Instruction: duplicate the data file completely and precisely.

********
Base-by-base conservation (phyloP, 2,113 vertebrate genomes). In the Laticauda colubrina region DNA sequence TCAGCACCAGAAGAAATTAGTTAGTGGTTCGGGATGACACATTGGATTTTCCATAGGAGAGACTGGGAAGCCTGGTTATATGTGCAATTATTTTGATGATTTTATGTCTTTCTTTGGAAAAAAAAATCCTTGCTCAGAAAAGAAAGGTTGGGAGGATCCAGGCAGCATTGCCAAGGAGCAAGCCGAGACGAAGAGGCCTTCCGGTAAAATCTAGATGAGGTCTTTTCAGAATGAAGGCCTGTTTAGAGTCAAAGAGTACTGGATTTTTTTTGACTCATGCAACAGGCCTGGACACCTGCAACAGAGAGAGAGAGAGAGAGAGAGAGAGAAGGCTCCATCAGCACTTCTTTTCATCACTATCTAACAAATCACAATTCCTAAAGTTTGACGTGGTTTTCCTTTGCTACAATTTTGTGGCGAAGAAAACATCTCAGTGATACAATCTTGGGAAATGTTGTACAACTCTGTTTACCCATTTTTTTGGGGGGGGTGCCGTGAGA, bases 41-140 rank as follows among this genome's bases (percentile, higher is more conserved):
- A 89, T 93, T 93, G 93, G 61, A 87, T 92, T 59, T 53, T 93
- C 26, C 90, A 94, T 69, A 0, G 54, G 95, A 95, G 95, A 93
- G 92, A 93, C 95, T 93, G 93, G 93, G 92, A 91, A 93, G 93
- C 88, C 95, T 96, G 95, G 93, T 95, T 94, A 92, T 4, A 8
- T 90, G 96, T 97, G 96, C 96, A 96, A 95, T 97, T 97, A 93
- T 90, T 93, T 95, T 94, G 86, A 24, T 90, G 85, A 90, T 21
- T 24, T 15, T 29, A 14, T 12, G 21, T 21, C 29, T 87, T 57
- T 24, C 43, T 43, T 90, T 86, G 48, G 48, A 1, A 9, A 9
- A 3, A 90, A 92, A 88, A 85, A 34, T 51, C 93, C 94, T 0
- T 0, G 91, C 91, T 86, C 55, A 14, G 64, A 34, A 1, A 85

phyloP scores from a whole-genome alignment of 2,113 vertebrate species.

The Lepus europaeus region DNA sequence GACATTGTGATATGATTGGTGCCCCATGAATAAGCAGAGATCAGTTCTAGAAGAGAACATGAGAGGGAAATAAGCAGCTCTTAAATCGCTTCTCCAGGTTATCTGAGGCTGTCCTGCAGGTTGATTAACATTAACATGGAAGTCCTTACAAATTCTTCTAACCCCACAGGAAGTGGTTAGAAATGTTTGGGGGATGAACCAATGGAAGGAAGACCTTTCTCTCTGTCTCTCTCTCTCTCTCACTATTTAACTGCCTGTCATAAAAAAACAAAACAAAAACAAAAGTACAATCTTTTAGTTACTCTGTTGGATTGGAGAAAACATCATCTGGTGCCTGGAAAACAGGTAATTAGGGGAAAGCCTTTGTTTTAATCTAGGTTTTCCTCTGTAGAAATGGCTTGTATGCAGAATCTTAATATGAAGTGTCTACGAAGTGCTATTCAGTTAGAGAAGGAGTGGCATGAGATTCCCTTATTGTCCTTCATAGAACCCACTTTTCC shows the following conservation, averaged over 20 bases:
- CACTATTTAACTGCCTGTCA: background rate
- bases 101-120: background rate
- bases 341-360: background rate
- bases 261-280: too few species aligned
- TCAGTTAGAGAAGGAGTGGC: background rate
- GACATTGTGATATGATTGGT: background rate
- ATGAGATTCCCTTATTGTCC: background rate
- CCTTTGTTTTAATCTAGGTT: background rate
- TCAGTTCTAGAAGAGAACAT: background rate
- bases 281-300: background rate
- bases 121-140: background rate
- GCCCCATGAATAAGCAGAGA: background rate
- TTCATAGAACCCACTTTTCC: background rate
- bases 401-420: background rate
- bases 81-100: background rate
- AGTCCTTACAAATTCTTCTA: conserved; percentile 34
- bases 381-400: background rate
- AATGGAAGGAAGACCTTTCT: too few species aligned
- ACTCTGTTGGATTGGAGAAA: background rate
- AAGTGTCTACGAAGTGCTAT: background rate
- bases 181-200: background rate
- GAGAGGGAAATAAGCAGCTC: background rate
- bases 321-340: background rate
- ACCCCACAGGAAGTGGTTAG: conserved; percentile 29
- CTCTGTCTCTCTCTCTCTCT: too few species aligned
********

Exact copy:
Base-by-base conservation (phyloP, 2,113 vertebrate genomes). In the Laticauda colubrina region DNA sequence TCAGCACCAGAAGAAATTAGTTAGTGGTTCGGGATGACACATTGGATTTTCCATAGGAGAGACTGGGAAGCCTGGTTATATGTGCAATTATTTTGATGATTTTATGTCTTTCTTTGGAAAAAAAAATCCTTGCTCAGAAAAGAAAGGTTGGGAGGATCCAGGCAGCATTGCCAAGGAGCAAGCCGAGACGAAGAGGCCTTCCGGTAAAATCTAGATGAGGTCTTTTCAGAATGAAGGCCTGTTTAGAGTCAAAGAGTACTGGATTTTTTTTGACTCATGCAACAGGCCTGGACACCTGCAACAGAGAGAGAGAGAGAGAGAGAGAGAGAAGGCTCCATCAGCACTTCTTTTCATCACTATCTAACAAATCACAATTCCTAAAGTTTGACGTGGTTTTCCTTTGCTACAATTTTGTGGCGAAGAAAACATCTCAGTGATACAATCTTGGGAAATGTTGTACAACTCTGTTTACCCATTTTTTTGGGGGGGGTGCCGTGAGA, bases 41-140 rank as follows among this genome's bases (percentile, higher is more conserved):
- A 89, T 93, T 93, G 93, G 61, A 87, T 92, T 59, T 53, T 93
- C 26, C 90, A 94, T 69, A 0, G 54, G 95, A 95, G 95, A 93
- G 92, A 93, C 95, T 93, G 93, G 93, G 92, A 91, A 93, G 93
- C 88, C 95, T 96, G 95, G 93, T 95, T 94, A 92, T 4, A 8
- T 90, G 96, T 97, G 96, C 96, A 96, A 95, T 97, T 97, A 93
- T 90, T 93, T 95, T 94, G 86, A 24, T 90, G 85, A 90, T 21
- T 24, T 15, T 29, A 14, T 12, G 21, T 21, C 29, T 87, T 57
- T 24, C 43, T 43, T 90, T 86, G 48, G 48, A 1, A 9, A 9
- A 3, A 90, A 92, A 88, A 85, A 34, T 51, C 93, C 94, T 0
- T 0, G 91, C 91, T 86, C 55, A 14, G 64, A 34, A 1, A 85

phyloP scores from a whole-genome alignment of 2,113 vertebrate species.

The Lepus europaeus region DNA sequence GACATTGTGATATGATTGGTGCCCCATGAATAAGCAGAGATCAGTTCTAGAAGAGAACATGAGAGGGAAATAAGCAGCTCTTAAATCGCTTCTCCAGGTTATCTGAGGCTGTCCTGCAGGTTGATTAACATTAACATGGAAGTCCTTACAAATTCTTCTAACCCCACAGGAAGTGGTTAGAAATGTTTGGGGGATGAACCAATGGAAGGAAGACCTTTCTCTCTGTCTCTCTCTCTCTCTCACTATTTAACTGCCTGTCATAAAAAAACAAAACAAAAACAAAAGTACAATCTTTTAGTTACTCTGTTGGATTGGAGAAAACATCATCTGGTGCCTGGAAAACAGGTAATTAGGGGAAAGCCTTTGTTTTAATCTAGGTTTTCCTCTGTAGAAATGGCTTGTATGCAGAATCTTAATATGAAGTGTCTACGAAGTGCTATTCAGTTAGAGAAGGAGTGGCATGAGATTCCCTTATTGTCCTTCATAGAACCCACTTTTCC shows the following conservation, averaged over 20 bases:
- CACTATTTAACTGCCTGTCA: background rate
- bases 101-120: background rate
- bases 341-360: background rate
- bases 261-280: too few species aligned
- TCAGTTAGAGAAGGAGTGGC: background rate
- GACATTGTGATATGATTGGT: background rate
- ATGAGATTCCCTTATTGTCC: background rate
- CCTTTGTTTTAATCTAGGTT: background rate
- TCAGTTCTAGAAGAGAACAT: background rate
- bases 281-300: background rate
- bases 121-140: background rate
- GCCCCATGAATAAGCAGAGA: background rate
- TTCATAGAACCCACTTTTCC: background rate
- bases 401-420: background rate
- bases 81-100: background rate
- AGTCCTTACAAATTCTTCTA: conserved; percentile 34
- bases 381-400: background rate
- AATGGAAGGAAGACCTTTCT: too few species aligned
- ACTCTGTTGGATTGGAGAAA: background rate
- AAGTGTCTACGAAGTGCTAT: background rate
- bases 181-200: background rate
- GAGAGGGAAATAAGCAGCTC: background rate
- bases 321-340: background rate
- ACCCCACAGGAAGTGGTTAG: conserved; percentile 29
- CTCTGTCTCTCTCTCTCTCT: too few species aligned